The Experience of Updating Ubuntu 17.04 To 17.10

I recently switched to Ubuntu 17.10 (from 17.04) and found it to be surprisingly difficult. This is meant to document what I noticed so that if I decide to upgrade another machine I'll have something to jog my memory about what it was like.

Complete Re-Install Required

I upgraded four machines (I don't have all their details at hand - maybe I'll update this later). In each case they were running Ubuntu 17.04 so I used do-release-upgrade initially. I didn't upgrade them all on the same day, but did upgrade all of them within the past week.

  • HP Z600
  • eMachine
  • Zareason
  • Toshiba portege (laptop)

The first sign that something bad was happening was that the lock-screen appeared to break after the update so I couldn't log back in. The field where you would normally enter the password was gone so there was no way to authenticate myself. In retrospect, maybe since I did this four times I should have tried a headless install with GNU screen to at least see what was going on, but hindsight's always fifty-fifty, isn't it? My tendency to repeat my mistakes is why I'm writing this down, after all.

On trying to reboot I found that none of the machines would fully start. All of them got stuck on a black screen with a single white underscore in the top left corner. Unlike the other machines, the Toshiba let me enter the disk-decryption password, but then it ended up at the same black screen as the rest. Once it reached this state there was no way to get to the consoles either (e.g. using ctrl-alt-F1). So, in every case I had to boot from a thumb drive and do a fresh install.

Backwards Steps

Alternate Keyboard Layouts

It used to be that the installer would ask you to set up a disk-encryption password before asking you for your keyboard layout, making it harder for people like me that use alternate layouts (Programmer Dvorak in my case). They eventually fixed that, but now it's back again, forcing you to enter the password to decrypt your drive using qwerty. The initial login to decrypt the drive after you boot the computer also has no way to switch the keyboard layout, so once again you have to use qwerty. On top of that, the visual keyboard is missing keys (well, it's missing the underscore, any way) which I used to use when I found myself struggling too much with qwerty, so instead I have to use the physical keyboard, hunting and pecking and trying to forget where I think the keys should be. Then, once you get past that first screen, it switches back to dvorak (although the visual keyboard doesn't, for some reason) so you have to know that the user login is using a different keyboard layout from the disk decryption prompt - even though there's no way to actually check what the layout is without just trying the variations until you find the one that works.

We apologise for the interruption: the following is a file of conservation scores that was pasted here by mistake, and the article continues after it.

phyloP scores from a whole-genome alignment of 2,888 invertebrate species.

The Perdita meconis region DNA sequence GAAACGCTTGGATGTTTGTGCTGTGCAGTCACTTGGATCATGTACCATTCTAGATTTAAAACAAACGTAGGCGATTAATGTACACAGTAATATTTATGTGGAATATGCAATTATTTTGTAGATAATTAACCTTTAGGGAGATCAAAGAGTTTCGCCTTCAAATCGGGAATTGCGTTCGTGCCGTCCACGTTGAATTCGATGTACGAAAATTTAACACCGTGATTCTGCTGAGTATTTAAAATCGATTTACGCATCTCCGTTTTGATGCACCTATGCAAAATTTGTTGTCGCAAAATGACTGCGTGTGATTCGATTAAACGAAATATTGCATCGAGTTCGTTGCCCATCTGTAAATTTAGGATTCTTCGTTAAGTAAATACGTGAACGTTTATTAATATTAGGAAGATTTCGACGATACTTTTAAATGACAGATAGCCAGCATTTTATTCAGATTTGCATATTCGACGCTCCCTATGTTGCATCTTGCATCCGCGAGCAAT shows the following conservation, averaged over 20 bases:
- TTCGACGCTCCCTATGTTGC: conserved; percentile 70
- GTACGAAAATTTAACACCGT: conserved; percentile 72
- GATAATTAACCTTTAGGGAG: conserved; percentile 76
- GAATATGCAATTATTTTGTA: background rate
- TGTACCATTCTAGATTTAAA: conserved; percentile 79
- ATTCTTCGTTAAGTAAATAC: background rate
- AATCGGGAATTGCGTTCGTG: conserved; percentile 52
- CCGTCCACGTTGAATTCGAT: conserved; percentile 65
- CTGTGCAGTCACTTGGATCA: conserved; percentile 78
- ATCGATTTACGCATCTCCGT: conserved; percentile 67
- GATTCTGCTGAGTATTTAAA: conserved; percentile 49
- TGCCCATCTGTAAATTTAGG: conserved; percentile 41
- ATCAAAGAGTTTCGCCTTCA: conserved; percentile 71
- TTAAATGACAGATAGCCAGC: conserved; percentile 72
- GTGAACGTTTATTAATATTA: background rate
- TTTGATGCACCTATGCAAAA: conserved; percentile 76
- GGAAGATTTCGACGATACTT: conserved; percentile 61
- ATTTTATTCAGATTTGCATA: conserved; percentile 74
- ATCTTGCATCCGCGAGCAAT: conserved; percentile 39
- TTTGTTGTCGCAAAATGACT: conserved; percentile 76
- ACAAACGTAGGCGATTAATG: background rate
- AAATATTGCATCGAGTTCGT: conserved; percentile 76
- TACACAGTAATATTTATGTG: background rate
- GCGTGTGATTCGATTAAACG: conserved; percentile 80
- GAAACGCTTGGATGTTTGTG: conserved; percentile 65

Video Drivers

On top of the keyboard problem, the default Nouveau video drivers seem to have re-introduced an old bug that causes the GUI to freeze up periodically (on my ZaReason and HP computers, at least. I haven't seen it on the other two, but I don't use them as much, anyway). Switching to the Nvidia driver fixes the freezing problem, but it then makes the initial disk-decryption login non-functional - it seems to freeze everything so you can't do anything but restart the computer and use the Grub menu to drop into recovery mode and enter the password at the command line before resuming the startup. As a 'fix' I followed the advice from this Stack Overflow answer and disabled the initial splash screen altogether by editing the /etc/default/grub file to have this line:


Then update grub (it doesn't load this file on booting up, you have to explicitly update it).

sudo update-grub

This makes the initial boot-screen text-only, like an old-school terminal. Not fancy, but at least I don't have to remember to drop into recovery-mode every time I start the computer.

Apt-Fast Bug

This is a bug in apt-fast, not an ubuntu bug, but since apt-fast is one of the first things I usually install, I figure I should document the fix. Open up /var/lib/dpkg/info/apt-fast.config (as root), jump to line 212 and change this line:

if ($downloadcmd =~ /\${_MAXNUM}/){

to this:

if ($downloadcmd =~ /\$\{_MAXNUM}/){

In case you can't see it I added a backslash (\) between the $ and {_MAXNUM.

A Little Less Whining

Although the disk-decryption login is a major negative, I must note that I kind of like the new aesthetic, I was just really, really, surprised at how defective this process seemed to be, given how far along Ubuntu has come. There's still some unexpected behaviors (switching workspaces seems to drag applications with them, even though I didn't explicitly ask to, for instance, and byobu seems to ignore my alternate escape key sometimes), but I like it overall. Maybe tomorrow I'll feel different.